It is a capital mistake to theorize before one has data. Insensibly one begins to twist facts to suit theories, instead of theories to suit facts.
― Arthur Conan Doyle
Validation of a model occurs when we take the results of solving the model and compare them directly with observations from the Real World. A key aspect of the validation exercise is characterizing the uncertainty in both the observations and the model. When all this assessment is in hand, we can render a judgment of whether the model represents the observed reality well enough for the purposes we intend. This use is defined by a question we want to answer with the modeling. The answer needs to have a certain fidelity, and certainty that provides the notion of precision to the exercise. The certainty of the observations defines a degree of agreement that can be demanded. The model’s uncertainties define the model’s precision, but includes the impact of numerical approximation. The numerical uncertainty needs to be accounted for to isolate the model. This uncertainty defines the level of approximation in the solution to the model, and a deviation from the mathematical idealization the model represents. In actual validation work, we see a stunning lack of this essential step from validation work presented. Another big part of the validation is recognizing the subtle differences between calibrated results and predictive simulation. Again, calibration is rarely elaborated in validation to the degree that it should.
We should always expect the model to deviate from observations to some degree. If we are capable of producing more accurate observations of reality, we can more accurately determine how wrong the model is. In a sense, we can view this as a competitive race. If our model is quite precise, we are challenged in being able to observe nature well enough to expose its innate flaws. Conversely, if we can observe nature with extreme precision, we can define the model’s imperfections clearly. Progress can be made by using this tension to push one or the other. The modeling uncertainty is compounded by approximate numerical solution implemented in a computer code (including the correctness of the code). Verification and validation activities are a systematic manner to collect evidence so that the comparison can be made in a complete and compelling manner.
Computer codes serve two very important roles in modeling: the model is contained in the code including geometry, boundary condition, and a host of ancillary models for complex situations, and solving the model numerically. Both of these characteristics are essential in the conduct of modeling, but numerical solutions are far more subtle and complex. Many people using codes for modeling do not have a background sufficient to understand the subtleties of numerical methods and their impact on solutions. Moreover, the fiction that numerical methods and codes are so reliable that detailed understanding is not essential, persists and grows. Our high performance computing programs work to fuel this fiction. The most obvious aspect of the numerical solution is the meshing and the time integration with the error’s proportionality to this detail. Producing evidence of the correctness and error characteristics is produced through verification. In addition, most advanced codes solve linear and nonlinear equations in an iterative manner. Iterative solutions have a finite tolerance in their solution, which can impact solutions. This is particularly true for nonlinear equation solvers where the error tolerance that can be achieved by some popular solvers is extremely loose. This looseness can produce significant physical effects in solutions. Most verification work does not examine these aspects closely although they should. Again, the code and its capabilities and methods are extremely important, if not essential, to the model produced. In many cases fantastic modeling work is polluted by naïve numerical methods, thus a wonderful model can be wiped out by a terrible code.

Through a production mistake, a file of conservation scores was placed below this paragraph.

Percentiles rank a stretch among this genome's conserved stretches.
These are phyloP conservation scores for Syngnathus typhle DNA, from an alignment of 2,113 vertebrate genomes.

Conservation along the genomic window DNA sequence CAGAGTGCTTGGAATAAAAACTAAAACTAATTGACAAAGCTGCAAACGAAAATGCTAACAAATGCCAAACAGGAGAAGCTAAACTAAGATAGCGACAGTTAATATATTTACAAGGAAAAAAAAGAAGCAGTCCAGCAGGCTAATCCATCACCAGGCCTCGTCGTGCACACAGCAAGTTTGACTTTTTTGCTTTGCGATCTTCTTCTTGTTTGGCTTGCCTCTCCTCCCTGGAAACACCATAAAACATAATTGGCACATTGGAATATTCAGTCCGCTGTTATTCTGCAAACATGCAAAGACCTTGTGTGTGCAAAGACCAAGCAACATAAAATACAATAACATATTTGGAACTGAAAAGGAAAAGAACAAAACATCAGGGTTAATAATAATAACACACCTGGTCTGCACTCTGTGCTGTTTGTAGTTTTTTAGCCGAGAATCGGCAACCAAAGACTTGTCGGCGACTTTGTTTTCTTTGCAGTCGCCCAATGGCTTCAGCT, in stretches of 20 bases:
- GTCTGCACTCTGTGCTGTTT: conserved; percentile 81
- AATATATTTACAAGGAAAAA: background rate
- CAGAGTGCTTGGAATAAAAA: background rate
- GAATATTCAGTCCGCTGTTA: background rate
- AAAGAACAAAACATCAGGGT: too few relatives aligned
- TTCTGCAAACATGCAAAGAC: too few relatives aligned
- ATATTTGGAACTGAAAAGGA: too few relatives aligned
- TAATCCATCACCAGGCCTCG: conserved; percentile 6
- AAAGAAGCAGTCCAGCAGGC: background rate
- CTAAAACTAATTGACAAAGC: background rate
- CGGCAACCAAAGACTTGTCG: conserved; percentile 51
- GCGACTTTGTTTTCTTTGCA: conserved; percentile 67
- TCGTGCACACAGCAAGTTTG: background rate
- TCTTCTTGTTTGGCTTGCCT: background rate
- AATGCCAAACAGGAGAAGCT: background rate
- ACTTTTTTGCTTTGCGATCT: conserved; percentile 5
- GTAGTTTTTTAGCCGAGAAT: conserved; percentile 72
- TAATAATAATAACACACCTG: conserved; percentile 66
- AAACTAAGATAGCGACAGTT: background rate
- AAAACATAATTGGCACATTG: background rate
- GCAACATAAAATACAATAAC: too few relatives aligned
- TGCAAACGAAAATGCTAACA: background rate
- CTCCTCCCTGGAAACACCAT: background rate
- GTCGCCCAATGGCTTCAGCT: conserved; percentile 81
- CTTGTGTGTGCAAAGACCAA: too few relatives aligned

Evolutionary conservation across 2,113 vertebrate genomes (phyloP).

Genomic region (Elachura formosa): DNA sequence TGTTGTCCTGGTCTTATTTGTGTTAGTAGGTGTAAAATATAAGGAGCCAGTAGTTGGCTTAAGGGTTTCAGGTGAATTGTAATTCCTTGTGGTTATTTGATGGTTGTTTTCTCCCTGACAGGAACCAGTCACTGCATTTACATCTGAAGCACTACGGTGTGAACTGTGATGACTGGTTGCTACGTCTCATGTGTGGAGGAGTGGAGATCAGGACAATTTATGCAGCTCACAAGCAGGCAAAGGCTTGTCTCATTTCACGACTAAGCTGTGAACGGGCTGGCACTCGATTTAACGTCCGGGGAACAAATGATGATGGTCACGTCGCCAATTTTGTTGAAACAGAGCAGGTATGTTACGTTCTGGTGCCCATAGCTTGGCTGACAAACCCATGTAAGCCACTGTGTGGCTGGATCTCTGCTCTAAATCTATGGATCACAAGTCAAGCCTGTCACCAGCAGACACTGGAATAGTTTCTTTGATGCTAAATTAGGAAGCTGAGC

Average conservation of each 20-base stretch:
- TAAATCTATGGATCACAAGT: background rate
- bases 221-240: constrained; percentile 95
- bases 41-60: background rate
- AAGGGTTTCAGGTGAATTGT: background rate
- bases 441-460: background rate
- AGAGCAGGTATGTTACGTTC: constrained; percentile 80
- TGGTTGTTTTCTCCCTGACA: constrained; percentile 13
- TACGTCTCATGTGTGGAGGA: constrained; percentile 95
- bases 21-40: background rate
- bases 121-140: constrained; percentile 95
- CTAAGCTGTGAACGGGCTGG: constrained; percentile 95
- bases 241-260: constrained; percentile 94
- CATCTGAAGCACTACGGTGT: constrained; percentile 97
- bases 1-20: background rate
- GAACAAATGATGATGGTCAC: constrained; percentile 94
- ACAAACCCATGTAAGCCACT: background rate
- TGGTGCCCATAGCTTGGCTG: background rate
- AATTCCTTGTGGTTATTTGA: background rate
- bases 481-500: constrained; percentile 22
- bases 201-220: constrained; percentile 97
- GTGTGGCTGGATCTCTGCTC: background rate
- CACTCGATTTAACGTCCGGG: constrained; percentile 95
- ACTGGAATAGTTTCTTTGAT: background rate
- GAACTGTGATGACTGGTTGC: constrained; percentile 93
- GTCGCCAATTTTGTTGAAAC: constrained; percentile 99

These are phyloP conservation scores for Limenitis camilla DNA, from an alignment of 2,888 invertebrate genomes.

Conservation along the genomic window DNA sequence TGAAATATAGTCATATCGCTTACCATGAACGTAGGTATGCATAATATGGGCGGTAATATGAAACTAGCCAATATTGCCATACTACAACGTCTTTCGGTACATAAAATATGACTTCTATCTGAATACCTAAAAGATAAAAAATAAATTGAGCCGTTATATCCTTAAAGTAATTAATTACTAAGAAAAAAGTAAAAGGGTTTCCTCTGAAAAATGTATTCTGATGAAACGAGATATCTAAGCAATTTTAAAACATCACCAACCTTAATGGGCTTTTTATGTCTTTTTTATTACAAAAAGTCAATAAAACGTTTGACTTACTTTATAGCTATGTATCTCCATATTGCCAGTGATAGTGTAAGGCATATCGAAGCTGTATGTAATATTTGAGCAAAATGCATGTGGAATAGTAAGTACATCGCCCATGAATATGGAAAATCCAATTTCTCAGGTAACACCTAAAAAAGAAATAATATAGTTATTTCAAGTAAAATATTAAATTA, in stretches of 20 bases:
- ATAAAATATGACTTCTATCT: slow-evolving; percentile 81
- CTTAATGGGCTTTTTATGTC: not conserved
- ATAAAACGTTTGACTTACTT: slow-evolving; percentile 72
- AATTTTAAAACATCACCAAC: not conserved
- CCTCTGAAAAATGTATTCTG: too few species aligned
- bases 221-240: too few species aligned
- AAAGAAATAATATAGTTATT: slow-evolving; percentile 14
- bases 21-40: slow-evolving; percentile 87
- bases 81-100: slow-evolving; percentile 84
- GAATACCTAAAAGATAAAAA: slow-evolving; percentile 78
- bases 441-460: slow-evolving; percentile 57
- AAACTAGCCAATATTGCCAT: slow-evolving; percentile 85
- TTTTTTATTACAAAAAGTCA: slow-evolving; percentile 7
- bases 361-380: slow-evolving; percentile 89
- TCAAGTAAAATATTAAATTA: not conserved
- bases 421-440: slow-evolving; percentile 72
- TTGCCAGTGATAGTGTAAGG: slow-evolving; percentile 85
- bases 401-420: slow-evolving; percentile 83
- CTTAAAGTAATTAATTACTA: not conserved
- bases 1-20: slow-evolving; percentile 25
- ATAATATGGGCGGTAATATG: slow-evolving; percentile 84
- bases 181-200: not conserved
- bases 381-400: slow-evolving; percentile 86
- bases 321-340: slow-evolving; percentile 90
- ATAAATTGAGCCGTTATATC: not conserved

You’ve baked a really lovely cake, but then you’ve used dog shit for frosting.
― Steve Jobs
So, when can we exclude the code? The big thing to focus on in this question is verification evidence. Code verification is necessary to be confident that the mathematical model intended is provably present in the code. It asks whether the mathematical abstraction that the model is based on is correctly solved by the code. Code verification can be completely satisfactory and successful, and the code can still be important. Code verification does not say that the numerical error is small, it says that numerical error is ordered and the model equations desired to be solved are indeed solved. The second half of verification is solution (calculation) verification determines the errors in solving the model. The question is how large (or small) the numerical errors in the solution of the model are? Ultimately, these errors are a strong function of the discretization and solver used in the code. The question of whether the code matters comes down to asking if another code used skillfully would produce a significantly different result. This is rarely, if ever, the case. To make matters worse, verification evidence tends to be flimsy and half-assed. Even if we could make this call and ignore the code, we rarely have evidence that this is a valid and defensible decision.
Truth can only be found in one place: the code.
― Robert C. Martin
In closing, the code IS part of the model unless evidence can be found otherwise. This can happen more easily where the model is simple. In general, the exclusion of the code is an ideal that cannot be reached. As models become complex detaching the model from the code becomes nearly intractable, and indefensible. Evidence will almost invariably point to the code being an important contributor to the model’s picture of reality.
For the scientist a model is also a way in which the human though processes can be amplified. This method often takes the form of models that can be programmed into computers. At no point, however, the scientist intend to loose control of the situation because off the computer does some of his thinking for him. The scientist controls the basic assumptions and the computer only derives some of the more complicated implications.
– C. West Churchman